Renowned author Charles Dickens passed away on June 9, 1870. He had been working on The Mystery of Edwin Drood, and the work was not complete at the time of his death.
Dickens had written and published six chapters or installments of the serialized murder mystery novel before his death. He had intended to write six more chapters so the novel was only half finished at the time of his passing, which left the reader wondering who the murderer was intended to be.
A couple of years after the author’s demise, in 1872, a young printer from Vermont by the name of Thomas Power James announced that the ghost of Mr. Dickens had contacted him during a séance in November.
Those present at the séance reported that Thomas James went into a trance-like state and began writing automatic messages from the spirit world.
One of the messages included the phrase “private interview with James,” and it was signed “Charles Dickens.” The notes continued and James was reportedly urged by Dickens to be used “as the vessel for finishing his final novel.”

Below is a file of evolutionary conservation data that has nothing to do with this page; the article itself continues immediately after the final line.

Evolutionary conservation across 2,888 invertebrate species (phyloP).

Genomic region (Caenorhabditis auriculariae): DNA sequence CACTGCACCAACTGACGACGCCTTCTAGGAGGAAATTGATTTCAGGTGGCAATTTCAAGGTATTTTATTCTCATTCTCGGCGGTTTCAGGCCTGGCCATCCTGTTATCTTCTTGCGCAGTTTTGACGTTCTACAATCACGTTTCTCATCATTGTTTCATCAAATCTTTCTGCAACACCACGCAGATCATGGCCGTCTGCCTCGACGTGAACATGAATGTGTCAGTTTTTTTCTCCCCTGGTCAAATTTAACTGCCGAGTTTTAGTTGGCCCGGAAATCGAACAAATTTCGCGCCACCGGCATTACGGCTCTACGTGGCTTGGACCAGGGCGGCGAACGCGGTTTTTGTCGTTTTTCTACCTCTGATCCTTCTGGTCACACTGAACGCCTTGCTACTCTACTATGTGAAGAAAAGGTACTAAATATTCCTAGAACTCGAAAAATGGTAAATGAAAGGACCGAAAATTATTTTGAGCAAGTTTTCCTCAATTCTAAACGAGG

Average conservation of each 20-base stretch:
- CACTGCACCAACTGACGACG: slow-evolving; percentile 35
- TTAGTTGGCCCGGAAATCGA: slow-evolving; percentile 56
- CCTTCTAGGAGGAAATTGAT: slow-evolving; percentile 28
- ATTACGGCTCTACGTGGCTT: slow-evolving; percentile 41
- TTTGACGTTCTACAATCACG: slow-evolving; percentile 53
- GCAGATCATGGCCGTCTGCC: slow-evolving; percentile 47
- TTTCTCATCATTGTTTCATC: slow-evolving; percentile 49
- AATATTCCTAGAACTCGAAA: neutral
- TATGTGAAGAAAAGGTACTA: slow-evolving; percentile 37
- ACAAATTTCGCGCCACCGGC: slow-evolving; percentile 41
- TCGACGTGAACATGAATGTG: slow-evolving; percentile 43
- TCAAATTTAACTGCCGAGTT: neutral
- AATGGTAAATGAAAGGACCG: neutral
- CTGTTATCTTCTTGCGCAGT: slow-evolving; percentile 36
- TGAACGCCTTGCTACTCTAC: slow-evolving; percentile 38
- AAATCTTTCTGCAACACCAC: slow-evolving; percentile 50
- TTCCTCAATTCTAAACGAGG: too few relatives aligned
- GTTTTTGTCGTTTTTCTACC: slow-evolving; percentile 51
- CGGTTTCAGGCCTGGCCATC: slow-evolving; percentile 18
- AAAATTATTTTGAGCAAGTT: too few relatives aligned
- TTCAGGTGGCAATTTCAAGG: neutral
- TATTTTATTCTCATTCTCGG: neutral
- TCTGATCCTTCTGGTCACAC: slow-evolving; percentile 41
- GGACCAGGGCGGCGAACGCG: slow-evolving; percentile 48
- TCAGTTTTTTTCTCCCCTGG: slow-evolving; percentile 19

Mr. James moved into the boarding house in Brattleboro, Vermont where he had initially been contacted by Dickens. He was allowed to live there rent free by the owner, a woman very much into Spiritualism, while he completed Dickens’ novel.
Beginning on Christmas Eve night, and each night for many weeks, James would fall into a trance and write for hours. Although the handwriting was said not to be that of James, reports also indicate that it was not Dickens’ handwriting either.
The novel was completed and published in October of 1873 as The Mystery of Edwin Drood by Charles Dickens as continued by Thomas Power James. Although critics were in disbelief about James’ claim that Dickens completed the book through him, it became a bestseller in America.
James declined several offers from publishers to write additional books. He said that Dickens had used him to complete his final book, and that “no further books would be forthcoming.”
One famous author who did believe James’s story was Arthur Conan Doyle. He believed that James didn’t “have a literary bone in his body.”
References and additional information:
Violini, Juanita Rose. The Almanac of the Infamous, the Incredible, and the Ignored. SF: Weiser Books, 2009.
Vitelli, Dr. Romeo. Ghostwriting Dickens at http://randi.org/site/index.php/swift-blog/1448-ghostwriting-dickens.html